And do you know why I was called by that name? Because I decided who would be saved and who would be condemned. I took that responsibility for others and now I take it for myself. I am Black Jesus. I do not crawl.
Zimbabwe. 2015. The Mugabe Government has fallen and investigations into its abuses have begun. Eunice Ncube, working for the new Truth and Justice Commission, begins the interviewing of Gabriel Chibamu, one of the most infamous perpetrators of the horrors of the Mugabe regime. As Gabriel's trial and inevitable prosecution approach, Eunice begins to sift through the past only to find that right and wrong, and guilt and innocence, are far less clear than she first thought . . .
This stunning new play by Finborough Theatre Playwright-in-Residence, and one of the UK's leading political playwrights, Anders Lustgarten, is more urgent than ever. Black Jesus unpicks the political complexities of Zimbabwe through the devastating personal journeys of two very different people, both scarred by one of Africa's most notorious dictatorships.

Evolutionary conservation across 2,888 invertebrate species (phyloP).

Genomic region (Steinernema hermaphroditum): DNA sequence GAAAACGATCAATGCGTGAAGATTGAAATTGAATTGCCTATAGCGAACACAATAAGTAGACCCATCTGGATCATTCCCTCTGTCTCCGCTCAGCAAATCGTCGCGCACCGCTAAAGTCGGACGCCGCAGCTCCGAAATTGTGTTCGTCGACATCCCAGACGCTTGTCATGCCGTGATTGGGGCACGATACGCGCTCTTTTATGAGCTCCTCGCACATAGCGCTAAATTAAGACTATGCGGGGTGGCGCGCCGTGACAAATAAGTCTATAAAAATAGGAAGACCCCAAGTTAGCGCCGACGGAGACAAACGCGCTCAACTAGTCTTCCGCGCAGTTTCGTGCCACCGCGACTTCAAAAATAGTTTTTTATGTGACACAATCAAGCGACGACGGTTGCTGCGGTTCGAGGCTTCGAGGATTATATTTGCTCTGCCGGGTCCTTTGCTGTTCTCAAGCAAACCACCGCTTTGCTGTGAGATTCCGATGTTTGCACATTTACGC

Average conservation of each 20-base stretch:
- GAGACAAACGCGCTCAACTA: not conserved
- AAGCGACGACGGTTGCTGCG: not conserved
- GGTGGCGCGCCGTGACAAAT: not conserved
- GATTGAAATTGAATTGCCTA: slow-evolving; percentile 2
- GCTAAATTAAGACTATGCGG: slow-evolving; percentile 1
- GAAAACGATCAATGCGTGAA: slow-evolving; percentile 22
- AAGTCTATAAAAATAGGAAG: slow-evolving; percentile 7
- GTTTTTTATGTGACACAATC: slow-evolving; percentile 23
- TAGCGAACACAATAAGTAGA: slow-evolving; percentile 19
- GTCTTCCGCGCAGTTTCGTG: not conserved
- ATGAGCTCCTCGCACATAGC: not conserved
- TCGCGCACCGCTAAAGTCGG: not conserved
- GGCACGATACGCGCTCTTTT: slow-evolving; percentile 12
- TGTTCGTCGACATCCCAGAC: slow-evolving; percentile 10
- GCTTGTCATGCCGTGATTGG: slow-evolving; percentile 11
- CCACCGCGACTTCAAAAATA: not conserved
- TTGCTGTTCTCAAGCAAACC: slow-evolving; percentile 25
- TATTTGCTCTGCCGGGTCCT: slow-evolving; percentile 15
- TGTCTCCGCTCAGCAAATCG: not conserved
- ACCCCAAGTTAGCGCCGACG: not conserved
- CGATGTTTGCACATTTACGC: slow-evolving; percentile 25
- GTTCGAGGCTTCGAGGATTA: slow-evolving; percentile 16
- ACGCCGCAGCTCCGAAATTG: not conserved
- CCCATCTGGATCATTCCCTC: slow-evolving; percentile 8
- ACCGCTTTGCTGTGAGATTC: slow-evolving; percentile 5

About the Author
Anders Lustgarten is Pearson Playwright-in-Residence at the Finborough Theatre, where his first two plays, The Insurgents (2007) and Enduring Freedom (2008), were produced. Other work includes The Punishment Stories (shortlisted for the 2007 Verity Bargate Award), an adaptation of Slawomir Mrozek's The Police (BAC 2007), The Sugar-Coated Bullets of the Bourgeoisie (2010) for the National Theatre Studio, and If You Don't Let Us Dream We Won't Let You Sleep for the Royal Court. Lustgarten is a political activist, has taught on Death Row, has been arrested by the Turkish secret police, and holds a PhD in Chinese politics from the University of California. He won the inaugural Harold Pinter Playwright's Award with a commission from the Royal Court in 2011.